An active weather pattern is forecast to continue over the Pacific Northwest and into the Northern Rockies through Thursday as a series of upper level shortwaves move around the northern edge of a high pressure ridge over the Pacific. At the surface, these shortwaves will be in the form of frontal troughs that will serve as focusing mechanisms for rain and heavy mountain snow. Given a rather persistent westerly flow from the ocean, moist upslope flow will enhance precipitation amounts on windward mountain slopes.
Parts of the Cascades, Bitterroots, and mountainous regions of Wyoming may see at least 12 inches of snow by Wednesday evening. A short period of warm and pleasant weather is expected for the eastern third of the country through early Friday as southwesterly flow dominates. By Friday, a cold front is forecast to approach from the west and bring a return to conditions more typical of February as we head into the weekend.
Low pressure exiting the upper Great Lakes will contribute to areas of snowfall across the northern Green Mountains of Vermont and northern White Mountains. The surface wave is expected to track across southern Maine on Thursday, with additional snowfall generated across the northern half, with some 4+ inch amounts anticipated. Northwest flow aloft and emergence of a clipper system in the vicinity of eastern Montana will be the two primary winter weather features Thursday and Friday.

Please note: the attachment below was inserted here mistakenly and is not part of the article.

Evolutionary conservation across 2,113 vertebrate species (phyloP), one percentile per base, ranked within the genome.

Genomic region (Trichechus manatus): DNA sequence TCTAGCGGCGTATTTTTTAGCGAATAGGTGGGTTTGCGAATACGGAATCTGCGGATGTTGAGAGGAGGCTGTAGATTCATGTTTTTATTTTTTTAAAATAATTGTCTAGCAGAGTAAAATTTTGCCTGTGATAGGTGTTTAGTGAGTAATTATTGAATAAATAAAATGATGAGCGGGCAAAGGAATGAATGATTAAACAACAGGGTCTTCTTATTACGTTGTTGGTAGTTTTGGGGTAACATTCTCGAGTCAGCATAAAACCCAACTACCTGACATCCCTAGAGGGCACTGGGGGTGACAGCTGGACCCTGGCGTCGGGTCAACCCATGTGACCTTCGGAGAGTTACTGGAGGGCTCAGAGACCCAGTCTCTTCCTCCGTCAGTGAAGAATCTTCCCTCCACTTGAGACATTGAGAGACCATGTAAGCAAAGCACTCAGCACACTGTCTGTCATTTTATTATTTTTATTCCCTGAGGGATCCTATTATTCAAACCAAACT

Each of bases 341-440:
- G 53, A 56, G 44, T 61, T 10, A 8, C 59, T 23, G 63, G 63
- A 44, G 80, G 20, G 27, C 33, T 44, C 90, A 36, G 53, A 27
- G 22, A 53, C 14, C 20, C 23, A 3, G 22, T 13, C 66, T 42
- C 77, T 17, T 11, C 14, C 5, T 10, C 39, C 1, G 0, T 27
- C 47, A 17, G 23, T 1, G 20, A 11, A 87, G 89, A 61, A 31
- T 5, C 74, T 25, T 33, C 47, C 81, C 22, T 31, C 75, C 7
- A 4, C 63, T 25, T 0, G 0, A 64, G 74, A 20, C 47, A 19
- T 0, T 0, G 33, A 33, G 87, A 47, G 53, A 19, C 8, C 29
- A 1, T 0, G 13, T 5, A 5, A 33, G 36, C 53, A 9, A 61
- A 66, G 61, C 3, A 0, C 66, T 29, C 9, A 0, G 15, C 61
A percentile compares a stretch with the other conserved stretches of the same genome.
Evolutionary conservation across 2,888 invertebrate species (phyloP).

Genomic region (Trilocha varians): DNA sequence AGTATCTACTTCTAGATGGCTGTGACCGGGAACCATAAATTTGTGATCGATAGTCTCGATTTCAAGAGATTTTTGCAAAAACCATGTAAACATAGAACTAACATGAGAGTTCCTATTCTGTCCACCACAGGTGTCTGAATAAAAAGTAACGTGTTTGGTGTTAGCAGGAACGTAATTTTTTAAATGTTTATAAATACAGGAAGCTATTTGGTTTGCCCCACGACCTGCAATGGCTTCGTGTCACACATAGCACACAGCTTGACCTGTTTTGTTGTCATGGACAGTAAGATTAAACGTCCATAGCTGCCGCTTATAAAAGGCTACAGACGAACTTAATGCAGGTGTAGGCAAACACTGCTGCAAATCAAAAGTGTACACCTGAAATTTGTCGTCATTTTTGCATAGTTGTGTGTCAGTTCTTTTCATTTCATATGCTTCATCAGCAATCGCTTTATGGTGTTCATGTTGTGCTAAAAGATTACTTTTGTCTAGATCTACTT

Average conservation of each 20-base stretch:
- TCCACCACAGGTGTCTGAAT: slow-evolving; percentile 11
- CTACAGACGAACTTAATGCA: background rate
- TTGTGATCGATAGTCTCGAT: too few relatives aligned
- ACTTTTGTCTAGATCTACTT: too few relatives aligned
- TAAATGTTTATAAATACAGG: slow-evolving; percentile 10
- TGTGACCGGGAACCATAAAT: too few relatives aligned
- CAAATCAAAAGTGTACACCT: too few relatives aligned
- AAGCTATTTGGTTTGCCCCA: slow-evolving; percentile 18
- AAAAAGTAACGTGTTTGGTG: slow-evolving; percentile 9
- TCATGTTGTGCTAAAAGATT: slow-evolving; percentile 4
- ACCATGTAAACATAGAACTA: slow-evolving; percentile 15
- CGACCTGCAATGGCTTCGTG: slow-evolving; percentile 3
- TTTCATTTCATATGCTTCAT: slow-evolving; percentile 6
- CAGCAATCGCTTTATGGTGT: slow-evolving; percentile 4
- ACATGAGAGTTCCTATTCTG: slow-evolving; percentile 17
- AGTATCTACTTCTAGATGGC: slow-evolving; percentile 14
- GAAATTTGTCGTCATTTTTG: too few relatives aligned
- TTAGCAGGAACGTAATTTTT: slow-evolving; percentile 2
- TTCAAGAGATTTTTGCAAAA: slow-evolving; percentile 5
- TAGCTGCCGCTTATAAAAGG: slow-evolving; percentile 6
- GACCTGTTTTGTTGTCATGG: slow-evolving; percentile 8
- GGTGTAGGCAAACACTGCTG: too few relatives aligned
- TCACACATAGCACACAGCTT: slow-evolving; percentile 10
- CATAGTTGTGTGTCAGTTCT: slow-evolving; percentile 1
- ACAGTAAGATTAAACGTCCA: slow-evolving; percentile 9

The jet-level winds direct intense orographic lift across isolated portions of the higher terrain will produce heavy snowfall, especially the Bitteroots, Teton Range, northern Wasatch, and Colorado Divide.
There is a slight risk of severe thunderstorms today for the Tennessee Valley and southern Appalachians.